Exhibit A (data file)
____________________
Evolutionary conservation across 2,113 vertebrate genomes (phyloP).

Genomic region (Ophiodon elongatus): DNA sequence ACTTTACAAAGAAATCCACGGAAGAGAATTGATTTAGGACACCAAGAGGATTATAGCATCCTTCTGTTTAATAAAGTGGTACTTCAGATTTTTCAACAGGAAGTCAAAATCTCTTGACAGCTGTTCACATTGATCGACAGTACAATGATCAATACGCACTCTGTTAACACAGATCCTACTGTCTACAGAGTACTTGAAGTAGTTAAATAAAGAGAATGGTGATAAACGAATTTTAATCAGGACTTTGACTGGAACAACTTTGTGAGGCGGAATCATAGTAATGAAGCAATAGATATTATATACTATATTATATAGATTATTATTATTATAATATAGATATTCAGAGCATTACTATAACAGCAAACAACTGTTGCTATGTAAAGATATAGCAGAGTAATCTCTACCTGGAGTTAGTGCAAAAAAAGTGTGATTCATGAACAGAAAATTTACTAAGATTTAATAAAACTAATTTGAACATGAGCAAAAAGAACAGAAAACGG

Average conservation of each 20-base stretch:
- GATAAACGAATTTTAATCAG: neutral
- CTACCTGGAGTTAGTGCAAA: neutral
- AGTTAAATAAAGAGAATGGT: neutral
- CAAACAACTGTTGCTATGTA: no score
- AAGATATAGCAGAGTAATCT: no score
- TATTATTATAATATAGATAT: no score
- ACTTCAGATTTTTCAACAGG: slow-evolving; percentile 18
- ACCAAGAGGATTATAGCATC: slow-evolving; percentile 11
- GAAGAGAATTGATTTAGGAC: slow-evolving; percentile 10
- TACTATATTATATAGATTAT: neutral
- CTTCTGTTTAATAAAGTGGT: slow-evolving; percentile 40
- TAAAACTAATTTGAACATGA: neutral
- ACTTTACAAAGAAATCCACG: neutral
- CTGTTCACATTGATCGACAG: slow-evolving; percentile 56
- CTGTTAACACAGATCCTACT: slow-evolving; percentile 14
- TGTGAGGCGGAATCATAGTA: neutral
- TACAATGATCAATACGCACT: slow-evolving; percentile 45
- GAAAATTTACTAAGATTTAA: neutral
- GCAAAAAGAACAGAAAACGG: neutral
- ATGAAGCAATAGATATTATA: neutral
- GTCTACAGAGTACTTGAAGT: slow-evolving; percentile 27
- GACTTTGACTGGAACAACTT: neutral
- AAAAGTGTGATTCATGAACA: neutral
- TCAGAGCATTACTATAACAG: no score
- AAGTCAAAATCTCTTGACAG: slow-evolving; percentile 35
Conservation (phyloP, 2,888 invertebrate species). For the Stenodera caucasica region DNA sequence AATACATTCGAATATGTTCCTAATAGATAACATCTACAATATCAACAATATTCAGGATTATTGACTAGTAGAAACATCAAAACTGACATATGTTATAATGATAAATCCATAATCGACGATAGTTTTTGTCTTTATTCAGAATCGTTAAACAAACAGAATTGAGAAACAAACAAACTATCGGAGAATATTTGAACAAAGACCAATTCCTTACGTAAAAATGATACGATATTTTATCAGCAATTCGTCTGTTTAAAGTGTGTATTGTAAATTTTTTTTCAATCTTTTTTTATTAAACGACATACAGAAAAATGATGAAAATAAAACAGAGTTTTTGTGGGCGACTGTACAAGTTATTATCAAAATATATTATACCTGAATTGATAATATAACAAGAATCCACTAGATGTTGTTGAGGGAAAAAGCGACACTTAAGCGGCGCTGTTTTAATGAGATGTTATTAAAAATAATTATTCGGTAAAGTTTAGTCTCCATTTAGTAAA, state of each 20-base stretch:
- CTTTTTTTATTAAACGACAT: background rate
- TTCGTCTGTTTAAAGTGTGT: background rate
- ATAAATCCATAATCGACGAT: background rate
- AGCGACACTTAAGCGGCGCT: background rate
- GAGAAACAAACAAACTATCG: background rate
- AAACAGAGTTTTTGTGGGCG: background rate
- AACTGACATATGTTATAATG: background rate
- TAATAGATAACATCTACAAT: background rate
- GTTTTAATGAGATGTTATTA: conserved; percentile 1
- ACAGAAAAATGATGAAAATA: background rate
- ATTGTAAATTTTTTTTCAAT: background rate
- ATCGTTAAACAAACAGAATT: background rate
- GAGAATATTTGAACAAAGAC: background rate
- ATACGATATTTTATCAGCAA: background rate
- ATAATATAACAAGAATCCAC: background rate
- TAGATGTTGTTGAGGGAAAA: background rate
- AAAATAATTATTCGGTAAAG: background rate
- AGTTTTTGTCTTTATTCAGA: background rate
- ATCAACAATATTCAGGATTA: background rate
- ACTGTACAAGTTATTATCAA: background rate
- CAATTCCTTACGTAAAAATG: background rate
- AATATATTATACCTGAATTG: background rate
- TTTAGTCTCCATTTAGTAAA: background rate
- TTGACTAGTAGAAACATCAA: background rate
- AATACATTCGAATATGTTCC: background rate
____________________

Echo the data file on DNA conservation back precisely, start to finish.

Evolutionary conservation across 2,113 vertebrate genomes (phyloP).

Genomic region (Ophiodon elongatus): DNA sequence ACTTTACAAAGAAATCCACGGAAGAGAATTGATTTAGGACACCAAGAGGATTATAGCATCCTTCTGTTTAATAAAGTGGTACTTCAGATTTTTCAACAGGAAGTCAAAATCTCTTGACAGCTGTTCACATTGATCGACAGTACAATGATCAATACGCACTCTGTTAACACAGATCCTACTGTCTACAGAGTACTTGAAGTAGTTAAATAAAGAGAATGGTGATAAACGAATTTTAATCAGGACTTTGACTGGAACAACTTTGTGAGGCGGAATCATAGTAATGAAGCAATAGATATTATATACTATATTATATAGATTATTATTATTATAATATAGATATTCAGAGCATTACTATAACAGCAAACAACTGTTGCTATGTAAAGATATAGCAGAGTAATCTCTACCTGGAGTTAGTGCAAAAAAAGTGTGATTCATGAACAGAAAATTTACTAAGATTTAATAAAACTAATTTGAACATGAGCAAAAAGAACAGAAAACGG

Average conservation of each 20-base stretch:
- GATAAACGAATTTTAATCAG: neutral
- CTACCTGGAGTTAGTGCAAA: neutral
- AGTTAAATAAAGAGAATGGT: neutral
- CAAACAACTGTTGCTATGTA: no score
- AAGATATAGCAGAGTAATCT: no score
- TATTATTATAATATAGATAT: no score
- ACTTCAGATTTTTCAACAGG: slow-evolving; percentile 18
- ACCAAGAGGATTATAGCATC: slow-evolving; percentile 11
- GAAGAGAATTGATTTAGGAC: slow-evolving; percentile 10
- TACTATATTATATAGATTAT: neutral
- CTTCTGTTTAATAAAGTGGT: slow-evolving; percentile 40
- TAAAACTAATTTGAACATGA: neutral
- ACTTTACAAAGAAATCCACG: neutral
- CTGTTCACATTGATCGACAG: slow-evolving; percentile 56
- CTGTTAACACAGATCCTACT: slow-evolving; percentile 14
- TGTGAGGCGGAATCATAGTA: neutral
- TACAATGATCAATACGCACT: slow-evolving; percentile 45
- GAAAATTTACTAAGATTTAA: neutral
- GCAAAAAGAACAGAAAACGG: neutral
- ATGAAGCAATAGATATTATA: neutral
- GTCTACAGAGTACTTGAAGT: slow-evolving; percentile 27
- GACTTTGACTGGAACAACTT: neutral
- AAAAGTGTGATTCATGAACA: neutral
- TCAGAGCATTACTATAACAG: no score
- AAGTCAAAATCTCTTGACAG: slow-evolving; percentile 35
Conservation (phyloP, 2,888 invertebrate species). For the Stenodera caucasica region DNA sequence AATACATTCGAATATGTTCCTAATAGATAACATCTACAATATCAACAATATTCAGGATTATTGACTAGTAGAAACATCAAAACTGACATATGTTATAATGATAAATCCATAATCGACGATAGTTTTTGTCTTTATTCAGAATCGTTAAACAAACAGAATTGAGAAACAAACAAACTATCGGAGAATATTTGAACAAAGACCAATTCCTTACGTAAAAATGATACGATATTTTATCAGCAATTCGTCTGTTTAAAGTGTGTATTGTAAATTTTTTTTCAATCTTTTTTTATTAAACGACATACAGAAAAATGATGAAAATAAAACAGAGTTTTTGTGGGCGACTGTACAAGTTATTATCAAAATATATTATACCTGAATTGATAATATAACAAGAATCCACTAGATGTTGTTGAGGGAAAAAGCGACACTTAAGCGGCGCTGTTTTAATGAGATGTTATTAAAAATAATTATTCGGTAAAGTTTAGTCTCCATTTAGTAAA, state of each 20-base stretch:
- CTTTTTTTATTAAACGACAT: background rate
- TTCGTCTGTTTAAAGTGTGT: background rate
- ATAAATCCATAATCGACGAT: background rate
- AGCGACACTTAAGCGGCGCT: background rate
- GAGAAACAAACAAACTATCG: background rate
- AAACAGAGTTTTTGTGGGCG: background rate
- AACTGACATATGTTATAATG: background rate
- TAATAGATAACATCTACAAT: background rate
- GTTTTAATGAGATGTTATTA: conserved; percentile 1
- ACAGAAAAATGATGAAAATA: background rate
- ATTGTAAATTTTTTTTCAAT: background rate
- ATCGTTAAACAAACAGAATT: background rate
- GAGAATATTTGAACAAAGAC: background rate
- ATACGATATTTTATCAGCAA: background rate
- ATAATATAACAAGAATCCAC: background rate
- TAGATGTTGTTGAGGGAAAA: background rate
- AAAATAATTATTCGGTAAAG: background rate
- AGTTTTTGTCTTTATTCAGA: background rate
- ATCAACAATATTCAGGATTA: background rate
- ACTGTACAAGTTATTATCAA: background rate
- CAATTCCTTACGTAAAAATG: background rate
- AATATATTATACCTGAATTG: background rate
- TTTAGTCTCCATTTAGTAAA: background rate
- TTGACTAGTAGAAACATCAA: background rate
- AATACATTCGAATATGTTCC: background rate